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School's Plan to Create College Savings Accounts Reinvigorates Financial Literacy Debate

LAUSD's Proposal to Create College Savings Accounts for All Students Reinvigorates Financial Literacy Debate

According to 89.3 KPCC, Los Angeles Unified School District is considering a proposal to open college savings accounts for every student in its district in order to encourage students to move through the school system with intentions of enrolling in college.

Authored by school board President Steve Zimmer, the proposal is poised to be voted on in August, leaving some time for the board to decide on the details.

The price tag of such an endeavor is estimated to be $64 million, but some argue that such an effort isn’t needed if officials focus on helping students understand financial aid opportunities available to them.

"In a letter to L.A. Unified leaders,[Campaign for College Opportunity] said students who complete the Free Application for Federal Financial Aid (FAFSA) are almost 50 percent more likely to enroll in college than those who don’t, and those same students who file for aid are 72 percent more likely to reach college graduation once they enroll,” the article said.

This goes hand-in-hand with the idea of providing financial education to all students in order to help them navigate how to handle the increasing costs of higher education.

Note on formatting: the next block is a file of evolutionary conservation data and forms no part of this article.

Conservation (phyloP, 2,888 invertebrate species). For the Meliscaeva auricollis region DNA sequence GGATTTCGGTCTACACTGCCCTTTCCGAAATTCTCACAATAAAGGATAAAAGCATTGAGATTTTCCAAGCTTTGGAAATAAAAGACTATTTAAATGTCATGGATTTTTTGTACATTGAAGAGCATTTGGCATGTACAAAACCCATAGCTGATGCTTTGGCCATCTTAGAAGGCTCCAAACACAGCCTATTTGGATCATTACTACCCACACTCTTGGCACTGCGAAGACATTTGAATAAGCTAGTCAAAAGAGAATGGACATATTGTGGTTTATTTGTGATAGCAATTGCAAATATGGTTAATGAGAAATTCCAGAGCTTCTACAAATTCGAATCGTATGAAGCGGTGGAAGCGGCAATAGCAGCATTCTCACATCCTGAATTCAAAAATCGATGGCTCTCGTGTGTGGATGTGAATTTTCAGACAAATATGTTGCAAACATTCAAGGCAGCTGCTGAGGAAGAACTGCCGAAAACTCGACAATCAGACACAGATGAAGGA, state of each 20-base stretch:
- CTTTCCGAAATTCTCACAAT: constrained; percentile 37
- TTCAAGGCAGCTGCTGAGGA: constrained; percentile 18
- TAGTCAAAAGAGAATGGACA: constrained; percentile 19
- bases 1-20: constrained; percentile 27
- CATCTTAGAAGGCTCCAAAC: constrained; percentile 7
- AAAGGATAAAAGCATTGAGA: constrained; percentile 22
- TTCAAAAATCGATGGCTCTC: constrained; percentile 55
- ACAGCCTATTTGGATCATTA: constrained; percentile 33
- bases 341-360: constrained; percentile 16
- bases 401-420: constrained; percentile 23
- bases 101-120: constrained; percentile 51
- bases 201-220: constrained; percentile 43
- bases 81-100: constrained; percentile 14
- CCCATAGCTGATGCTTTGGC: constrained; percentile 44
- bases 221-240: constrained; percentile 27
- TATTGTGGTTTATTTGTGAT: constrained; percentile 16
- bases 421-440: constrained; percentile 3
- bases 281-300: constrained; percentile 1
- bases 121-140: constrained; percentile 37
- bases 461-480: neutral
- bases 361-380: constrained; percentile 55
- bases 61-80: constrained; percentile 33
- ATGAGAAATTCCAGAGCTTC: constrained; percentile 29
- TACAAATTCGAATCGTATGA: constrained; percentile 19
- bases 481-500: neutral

After all, in May, an annual survey from Discover Student Loans found that parents are expecting children to fund their own college education costs at an accelerated rate.

Right now, only 17 states require high school students to take any kind of economics course, while only five specifically require personal finance instruction. In California, high school students are required to take a least one economics course with no specification for personal finance. 

Some experts argue that personal finance training, given its importance in the real world, should begin much earlier than high school.

Certified financial planner at Syntal Capital Partners Crystal Rau, for example, told in February that her experience has led her to believe kids should begin learning financial literacy no earlier than second grade.

Perhaps that would save large districts like LAUSD the costs of funding district-wide savings accounts to encourage college enrollment.


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Nicole Gorman, Senior Education World Contributor


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